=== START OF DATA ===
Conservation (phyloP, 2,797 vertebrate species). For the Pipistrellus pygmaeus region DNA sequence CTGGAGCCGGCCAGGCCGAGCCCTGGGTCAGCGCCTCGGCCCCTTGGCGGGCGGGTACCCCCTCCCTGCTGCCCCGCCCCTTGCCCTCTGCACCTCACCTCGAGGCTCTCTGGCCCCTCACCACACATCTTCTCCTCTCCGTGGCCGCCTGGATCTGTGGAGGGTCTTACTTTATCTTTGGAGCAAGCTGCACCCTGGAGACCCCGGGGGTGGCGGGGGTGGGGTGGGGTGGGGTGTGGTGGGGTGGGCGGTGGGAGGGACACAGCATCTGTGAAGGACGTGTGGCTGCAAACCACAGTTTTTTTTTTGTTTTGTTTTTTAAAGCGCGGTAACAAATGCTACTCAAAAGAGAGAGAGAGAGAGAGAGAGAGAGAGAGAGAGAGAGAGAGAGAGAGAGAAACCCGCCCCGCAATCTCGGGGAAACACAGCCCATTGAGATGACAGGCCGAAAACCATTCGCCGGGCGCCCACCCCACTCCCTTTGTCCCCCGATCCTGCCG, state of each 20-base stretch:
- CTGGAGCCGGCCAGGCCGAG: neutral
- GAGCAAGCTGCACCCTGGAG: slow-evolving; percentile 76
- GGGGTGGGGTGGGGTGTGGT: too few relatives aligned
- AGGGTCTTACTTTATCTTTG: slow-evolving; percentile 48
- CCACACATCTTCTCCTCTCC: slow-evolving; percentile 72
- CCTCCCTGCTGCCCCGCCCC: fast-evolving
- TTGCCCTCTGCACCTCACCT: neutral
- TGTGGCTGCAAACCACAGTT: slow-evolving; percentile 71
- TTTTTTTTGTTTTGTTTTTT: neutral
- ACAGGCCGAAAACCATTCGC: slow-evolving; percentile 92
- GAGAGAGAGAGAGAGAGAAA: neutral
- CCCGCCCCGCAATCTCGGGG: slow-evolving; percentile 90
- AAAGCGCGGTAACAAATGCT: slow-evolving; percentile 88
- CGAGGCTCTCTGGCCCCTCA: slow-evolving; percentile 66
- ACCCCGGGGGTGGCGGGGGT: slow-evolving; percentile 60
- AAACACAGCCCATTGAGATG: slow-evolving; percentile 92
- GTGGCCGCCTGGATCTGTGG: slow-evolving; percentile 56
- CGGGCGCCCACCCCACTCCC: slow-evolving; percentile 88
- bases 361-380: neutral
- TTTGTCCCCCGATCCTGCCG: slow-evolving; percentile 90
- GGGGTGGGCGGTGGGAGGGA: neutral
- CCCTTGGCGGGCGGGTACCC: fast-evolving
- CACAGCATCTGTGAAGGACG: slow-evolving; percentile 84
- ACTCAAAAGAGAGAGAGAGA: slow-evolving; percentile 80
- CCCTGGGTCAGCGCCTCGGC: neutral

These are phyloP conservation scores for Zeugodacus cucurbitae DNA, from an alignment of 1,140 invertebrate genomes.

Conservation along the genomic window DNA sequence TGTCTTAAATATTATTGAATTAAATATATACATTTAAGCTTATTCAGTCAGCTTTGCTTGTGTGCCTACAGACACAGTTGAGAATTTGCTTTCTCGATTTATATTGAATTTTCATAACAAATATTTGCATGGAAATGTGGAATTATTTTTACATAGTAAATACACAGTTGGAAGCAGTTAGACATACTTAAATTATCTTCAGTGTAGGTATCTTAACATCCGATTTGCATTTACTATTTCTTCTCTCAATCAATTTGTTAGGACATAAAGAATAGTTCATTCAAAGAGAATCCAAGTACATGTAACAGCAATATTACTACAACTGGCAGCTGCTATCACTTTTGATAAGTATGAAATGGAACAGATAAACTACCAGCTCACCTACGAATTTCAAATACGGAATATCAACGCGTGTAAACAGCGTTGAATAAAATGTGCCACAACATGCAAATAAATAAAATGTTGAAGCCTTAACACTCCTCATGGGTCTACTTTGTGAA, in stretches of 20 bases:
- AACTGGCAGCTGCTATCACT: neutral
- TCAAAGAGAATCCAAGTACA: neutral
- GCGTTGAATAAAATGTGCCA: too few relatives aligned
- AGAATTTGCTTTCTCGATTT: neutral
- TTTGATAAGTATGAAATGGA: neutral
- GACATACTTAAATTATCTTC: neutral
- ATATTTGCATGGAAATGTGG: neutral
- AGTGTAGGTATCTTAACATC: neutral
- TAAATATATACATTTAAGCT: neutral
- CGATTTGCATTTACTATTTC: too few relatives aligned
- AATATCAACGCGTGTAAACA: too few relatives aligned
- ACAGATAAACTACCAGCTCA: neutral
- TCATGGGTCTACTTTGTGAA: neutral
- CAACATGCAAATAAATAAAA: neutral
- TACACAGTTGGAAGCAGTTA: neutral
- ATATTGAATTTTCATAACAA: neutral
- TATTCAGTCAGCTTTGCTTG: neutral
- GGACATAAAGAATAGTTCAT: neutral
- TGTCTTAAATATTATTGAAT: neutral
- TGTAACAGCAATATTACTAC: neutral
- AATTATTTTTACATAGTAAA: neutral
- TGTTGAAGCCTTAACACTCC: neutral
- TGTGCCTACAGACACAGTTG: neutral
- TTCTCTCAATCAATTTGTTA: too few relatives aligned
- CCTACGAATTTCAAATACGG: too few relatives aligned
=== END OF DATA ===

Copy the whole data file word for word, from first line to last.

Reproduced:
Conservation (phyloP, 2,797 vertebrate species). For the Pipistrellus pygmaeus region DNA sequence CTGGAGCCGGCCAGGCCGAGCCCTGGGTCAGCGCCTCGGCCCCTTGGCGGGCGGGTACCCCCTCCCTGCTGCCCCGCCCCTTGCCCTCTGCACCTCACCTCGAGGCTCTCTGGCCCCTCACCACACATCTTCTCCTCTCCGTGGCCGCCTGGATCTGTGGAGGGTCTTACTTTATCTTTGGAGCAAGCTGCACCCTGGAGACCCCGGGGGTGGCGGGGGTGGGGTGGGGTGGGGTGTGGTGGGGTGGGCGGTGGGAGGGACACAGCATCTGTGAAGGACGTGTGGCTGCAAACCACAGTTTTTTTTTTGTTTTGTTTTTTAAAGCGCGGTAACAAATGCTACTCAAAAGAGAGAGAGAGAGAGAGAGAGAGAGAGAGAGAGAGAGAGAGAGAGAGAGAAACCCGCCCCGCAATCTCGGGGAAACACAGCCCATTGAGATGACAGGCCGAAAACCATTCGCCGGGCGCCCACCCCACTCCCTTTGTCCCCCGATCCTGCCG, state of each 20-base stretch:
- CTGGAGCCGGCCAGGCCGAG: neutral
- GAGCAAGCTGCACCCTGGAG: slow-evolving; percentile 76
- GGGGTGGGGTGGGGTGTGGT: too few relatives aligned
- AGGGTCTTACTTTATCTTTG: slow-evolving; percentile 48
- CCACACATCTTCTCCTCTCC: slow-evolving; percentile 72
- CCTCCCTGCTGCCCCGCCCC: fast-evolving
- TTGCCCTCTGCACCTCACCT: neutral
- TGTGGCTGCAAACCACAGTT: slow-evolving; percentile 71
- TTTTTTTTGTTTTGTTTTTT: neutral
- ACAGGCCGAAAACCATTCGC: slow-evolving; percentile 92
- GAGAGAGAGAGAGAGAGAAA: neutral
- CCCGCCCCGCAATCTCGGGG: slow-evolving; percentile 90
- AAAGCGCGGTAACAAATGCT: slow-evolving; percentile 88
- CGAGGCTCTCTGGCCCCTCA: slow-evolving; percentile 66
- ACCCCGGGGGTGGCGGGGGT: slow-evolving; percentile 60
- AAACACAGCCCATTGAGATG: slow-evolving; percentile 92
- GTGGCCGCCTGGATCTGTGG: slow-evolving; percentile 56
- CGGGCGCCCACCCCACTCCC: slow-evolving; percentile 88
- bases 361-380: neutral
- TTTGTCCCCCGATCCTGCCG: slow-evolving; percentile 90
- GGGGTGGGCGGTGGGAGGGA: neutral
- CCCTTGGCGGGCGGGTACCC: fast-evolving
- CACAGCATCTGTGAAGGACG: slow-evolving; percentile 84
- ACTCAAAAGAGAGAGAGAGA: slow-evolving; percentile 80
- CCCTGGGTCAGCGCCTCGGC: neutral

These are phyloP conservation scores for Zeugodacus cucurbitae DNA, from an alignment of 1,140 invertebrate genomes.

Conservation along the genomic window DNA sequence TGTCTTAAATATTATTGAATTAAATATATACATTTAAGCTTATTCAGTCAGCTTTGCTTGTGTGCCTACAGACACAGTTGAGAATTTGCTTTCTCGATTTATATTGAATTTTCATAACAAATATTTGCATGGAAATGTGGAATTATTTTTACATAGTAAATACACAGTTGGAAGCAGTTAGACATACTTAAATTATCTTCAGTGTAGGTATCTTAACATCCGATTTGCATTTACTATTTCTTCTCTCAATCAATTTGTTAGGACATAAAGAATAGTTCATTCAAAGAGAATCCAAGTACATGTAACAGCAATATTACTACAACTGGCAGCTGCTATCACTTTTGATAAGTATGAAATGGAACAGATAAACTACCAGCTCACCTACGAATTTCAAATACGGAATATCAACGCGTGTAAACAGCGTTGAATAAAATGTGCCACAACATGCAAATAAATAAAATGTTGAAGCCTTAACACTCCTCATGGGTCTACTTTGTGAA, in stretches of 20 bases:
- AACTGGCAGCTGCTATCACT: neutral
- TCAAAGAGAATCCAAGTACA: neutral
- GCGTTGAATAAAATGTGCCA: too few relatives aligned
- AGAATTTGCTTTCTCGATTT: neutral
- TTTGATAAGTATGAAATGGA: neutral
- GACATACTTAAATTATCTTC: neutral
- ATATTTGCATGGAAATGTGG: neutral
- AGTGTAGGTATCTTAACATC: neutral
- TAAATATATACATTTAAGCT: neutral
- CGATTTGCATTTACTATTTC: too few relatives aligned
- AATATCAACGCGTGTAAACA: too few relatives aligned
- ACAGATAAACTACCAGCTCA: neutral
- TCATGGGTCTACTTTGTGAA: neutral
- CAACATGCAAATAAATAAAA: neutral
- TACACAGTTGGAAGCAGTTA: neutral
- ATATTGAATTTTCATAACAA: neutral
- TATTCAGTCAGCTTTGCTTG: neutral
- GGACATAAAGAATAGTTCAT: neutral
- TGTCTTAAATATTATTGAAT: neutral
- TGTAACAGCAATATTACTAC: neutral
- AATTATTTTTACATAGTAAA: neutral
- TGTTGAAGCCTTAACACTCC: neutral
- TGTGCCTACAGACACAGTTG: neutral
- TTCTCTCAATCAATTTGTTA: too few relatives aligned
- CCTACGAATTTCAAATACGG: too few relatives aligned